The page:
DOP-PCR fragments were purified with the NucleoSpin Extract II Kit (Macherey-Nagel). Three μl aliquots were cloned into the TOPO TA Cloning Kit (Invitrogen Life Technologies). Transformation and clone analysis were conducted according to the manufacturer’s instructions. Recombinant clones were isolated and PCR amplification was used to establish insert presence and size. Sequencing was performed by Primm Biotech (Milano, Italy). The nucleotide sequences, ranging from 200 to 800 bp, were used for homology searches in four databases (National Center for Biotechnology Information, NCBI: http://www.ncbi.nlm.nih.gov; DNA DataBank of Japan, DDBJ: http://www.ddbj.nig.ac.jp; Nucleotide EST Database; and RepBase: http://www.girinst.org/repbase) using BLAST (Basic Local Alignment Search Tool, http://blast.ncbi.nlm.nih.gov), FASTA (http://www.ebi.ac.uk/Tools/sss/fasta), and RepeatMasker (http://www.repeatmasker.org) sequence alignment programs.

Results

The results of FISH, performed on metaphase plates of Ch. hamatus males and females using the newly generated Y-chromosome paint, are shown in Fig. 1. In males (Fig. 1a) a strong hybridization signal was detected along the Y chromosome. On other chromosomes the signal was faint up to the subtelomeric regions. A single medium-sized acrocentric chromosome showed a clear pericentromeric signal. On female metaphase plates (Fig. 1b), the hybridization signal was intense and confined to the pericentromeric and interstitial regions of two medium-sized acrocentrics. Thirty sequences were recovered by cloning with clear information obtained only for four of them.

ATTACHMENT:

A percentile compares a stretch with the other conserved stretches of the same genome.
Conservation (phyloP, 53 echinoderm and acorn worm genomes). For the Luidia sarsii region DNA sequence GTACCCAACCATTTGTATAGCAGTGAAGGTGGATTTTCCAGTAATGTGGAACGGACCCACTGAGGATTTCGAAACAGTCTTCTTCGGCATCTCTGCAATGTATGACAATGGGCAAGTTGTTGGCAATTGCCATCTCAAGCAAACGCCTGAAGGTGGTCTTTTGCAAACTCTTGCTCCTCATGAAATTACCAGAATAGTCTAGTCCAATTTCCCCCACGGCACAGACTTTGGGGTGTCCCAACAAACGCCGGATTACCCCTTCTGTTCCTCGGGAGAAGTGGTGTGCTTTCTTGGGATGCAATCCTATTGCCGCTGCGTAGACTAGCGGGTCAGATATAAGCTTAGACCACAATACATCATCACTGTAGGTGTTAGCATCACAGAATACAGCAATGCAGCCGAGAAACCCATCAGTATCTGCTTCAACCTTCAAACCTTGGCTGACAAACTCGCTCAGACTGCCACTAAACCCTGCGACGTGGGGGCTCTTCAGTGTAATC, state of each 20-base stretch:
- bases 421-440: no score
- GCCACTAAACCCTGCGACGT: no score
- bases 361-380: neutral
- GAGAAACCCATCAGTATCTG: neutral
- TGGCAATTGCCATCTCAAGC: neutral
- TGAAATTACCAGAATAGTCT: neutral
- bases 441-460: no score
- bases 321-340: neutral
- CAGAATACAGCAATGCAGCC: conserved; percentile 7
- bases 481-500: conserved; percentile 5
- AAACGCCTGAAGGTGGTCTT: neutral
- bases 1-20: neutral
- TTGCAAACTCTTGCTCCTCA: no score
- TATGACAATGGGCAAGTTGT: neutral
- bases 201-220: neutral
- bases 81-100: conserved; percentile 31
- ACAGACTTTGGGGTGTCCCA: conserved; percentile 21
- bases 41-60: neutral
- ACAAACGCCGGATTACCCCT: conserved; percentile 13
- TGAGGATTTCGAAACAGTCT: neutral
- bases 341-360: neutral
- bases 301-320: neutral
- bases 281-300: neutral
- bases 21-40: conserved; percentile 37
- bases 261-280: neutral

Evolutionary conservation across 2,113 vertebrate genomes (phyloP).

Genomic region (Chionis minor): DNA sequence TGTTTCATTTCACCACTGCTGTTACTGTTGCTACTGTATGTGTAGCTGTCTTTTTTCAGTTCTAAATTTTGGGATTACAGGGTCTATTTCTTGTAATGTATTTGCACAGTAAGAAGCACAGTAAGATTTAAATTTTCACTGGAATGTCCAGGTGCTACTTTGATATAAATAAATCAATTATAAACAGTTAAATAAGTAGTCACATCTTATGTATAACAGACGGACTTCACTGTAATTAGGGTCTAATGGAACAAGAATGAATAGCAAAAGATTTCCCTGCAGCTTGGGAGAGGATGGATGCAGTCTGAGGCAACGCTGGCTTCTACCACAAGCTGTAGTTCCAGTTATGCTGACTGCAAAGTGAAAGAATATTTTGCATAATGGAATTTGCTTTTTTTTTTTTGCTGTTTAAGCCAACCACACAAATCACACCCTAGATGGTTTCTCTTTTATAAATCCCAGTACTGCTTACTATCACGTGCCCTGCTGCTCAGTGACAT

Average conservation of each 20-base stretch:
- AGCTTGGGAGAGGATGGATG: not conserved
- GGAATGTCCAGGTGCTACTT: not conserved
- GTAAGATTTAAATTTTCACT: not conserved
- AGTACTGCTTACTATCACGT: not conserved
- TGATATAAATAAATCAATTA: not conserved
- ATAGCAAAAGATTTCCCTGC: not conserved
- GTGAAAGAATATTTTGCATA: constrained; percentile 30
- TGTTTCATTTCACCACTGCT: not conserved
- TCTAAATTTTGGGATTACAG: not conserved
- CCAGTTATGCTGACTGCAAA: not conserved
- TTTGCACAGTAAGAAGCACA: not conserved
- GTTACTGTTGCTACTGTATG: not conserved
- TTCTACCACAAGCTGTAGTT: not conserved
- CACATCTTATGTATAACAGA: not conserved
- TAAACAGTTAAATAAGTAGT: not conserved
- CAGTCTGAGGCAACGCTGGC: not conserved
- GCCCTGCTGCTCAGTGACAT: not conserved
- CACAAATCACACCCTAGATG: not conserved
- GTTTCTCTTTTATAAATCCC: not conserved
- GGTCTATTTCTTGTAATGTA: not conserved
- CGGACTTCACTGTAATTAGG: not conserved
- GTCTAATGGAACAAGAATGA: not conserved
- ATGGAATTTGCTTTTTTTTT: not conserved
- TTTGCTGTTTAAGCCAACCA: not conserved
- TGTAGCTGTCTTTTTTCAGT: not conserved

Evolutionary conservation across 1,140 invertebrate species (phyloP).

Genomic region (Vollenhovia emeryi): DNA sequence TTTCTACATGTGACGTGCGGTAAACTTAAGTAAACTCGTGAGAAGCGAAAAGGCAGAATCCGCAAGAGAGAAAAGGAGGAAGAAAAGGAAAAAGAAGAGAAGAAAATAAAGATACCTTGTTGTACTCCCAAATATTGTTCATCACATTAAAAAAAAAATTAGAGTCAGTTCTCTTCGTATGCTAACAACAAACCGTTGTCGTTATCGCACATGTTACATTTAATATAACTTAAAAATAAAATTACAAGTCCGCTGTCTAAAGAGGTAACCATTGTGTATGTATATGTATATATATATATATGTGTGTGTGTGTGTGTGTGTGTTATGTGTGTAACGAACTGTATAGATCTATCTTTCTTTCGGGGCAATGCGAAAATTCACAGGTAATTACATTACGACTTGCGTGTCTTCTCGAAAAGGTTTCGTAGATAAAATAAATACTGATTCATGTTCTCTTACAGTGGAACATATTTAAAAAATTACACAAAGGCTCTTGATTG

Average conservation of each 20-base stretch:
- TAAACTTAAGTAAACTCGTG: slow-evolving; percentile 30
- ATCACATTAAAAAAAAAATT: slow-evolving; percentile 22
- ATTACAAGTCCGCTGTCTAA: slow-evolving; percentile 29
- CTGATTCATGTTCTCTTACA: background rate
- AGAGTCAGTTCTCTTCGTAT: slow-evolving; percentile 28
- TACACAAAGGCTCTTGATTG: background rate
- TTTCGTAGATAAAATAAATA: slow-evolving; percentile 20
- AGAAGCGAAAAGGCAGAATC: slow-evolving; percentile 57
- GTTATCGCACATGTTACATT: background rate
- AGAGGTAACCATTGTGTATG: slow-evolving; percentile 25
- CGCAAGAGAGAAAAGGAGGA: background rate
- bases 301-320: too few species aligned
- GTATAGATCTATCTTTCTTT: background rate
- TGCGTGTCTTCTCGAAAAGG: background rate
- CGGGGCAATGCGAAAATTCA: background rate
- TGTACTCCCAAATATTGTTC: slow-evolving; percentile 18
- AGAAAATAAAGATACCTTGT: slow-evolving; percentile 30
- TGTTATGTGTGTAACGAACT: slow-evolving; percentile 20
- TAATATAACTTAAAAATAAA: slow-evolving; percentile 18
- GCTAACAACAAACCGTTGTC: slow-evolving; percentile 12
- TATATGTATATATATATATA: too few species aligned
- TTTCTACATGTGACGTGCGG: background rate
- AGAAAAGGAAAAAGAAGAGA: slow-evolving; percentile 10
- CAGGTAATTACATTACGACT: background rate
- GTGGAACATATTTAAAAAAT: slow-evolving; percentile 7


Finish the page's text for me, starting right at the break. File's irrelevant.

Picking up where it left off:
Figure 1.

Mitotic chromosomes of Ch. hamatus. FISH with the Y chromosome paint on Ch. hamatus a male (2n = 47 and X1X2Y sex-chromosome system) and b female (2n = 48) metaphase spreads.

The identification of syntenic regions may have been hampered by sequence length and by the lack of whole sequenced genomes of Antarctic fishes. Most clones were found to contain redundant repetitive sequences; moreover, several clones did not show significant homologies to any genomic or translated sequence contained in the GenBank database, suggesting that they may correspond to untranslated or non-conserved regions of genes already known from other species.

FASTX analysis of clone C11 (251 bp) against library ‘B170.0 vertebrates’ yielded the highest similarity score for fish genome fragments. Interestingly, its uninterrupted amino acid translation was found to be homologous to an N-terminal portion of a Chromodomain-helicase-DNA-binding protein 1-like (CHD1) (The European nucleotide archive: at http://www.ebi.ac.uk/ena/data/view/LM999957), a conserved protein with a putative role in chromatin architecture (Fig. 2).

Figure 2.

Alignment of the N-terminal portion of a Chromodomain-helicase-DNA-binding protein 1-like (CHD1) with the homologous CHD1 sequences of fish: Danio rerio, Tetraodon nigroviridis, and Gasterosteus aculeatus.

RepeatMasker analysis allowed identification in clone CHS4 of a microsatellite strand whose sequence is conserved in other teleost species. FASTA and BLAST analysis showed that our sequence aligned with several loci in the genome of Plecoglossus altivelis (Temminck & Schlegel, 1846), Gasterosteus aculeatus (Linnaeus, 1758), Scaphirhynchus platorynchus (Rafinesque, 1820), and Eptatretus burgeri (Girard, 1855). Notably, in E. burgeri the sequence is found in Sox9 mRNA for Sry-box protein 9 (Ota et al. 2007) (Fig. 3). Moreover, a similar sequence is found in the ATP-binding cassette of Trematomus newnesi (Boulenger, 1902), another notothenioid species.

Figure 3.

Repetitive sequence of clone CHS4 aligned with several loci of Plecoglossus altivelis, Gasterosteus aculeatus, Scaphirhynchus platorynchus and Eptatretus burgeri. Notably, in E. burgeri the sequence is found in Sox9.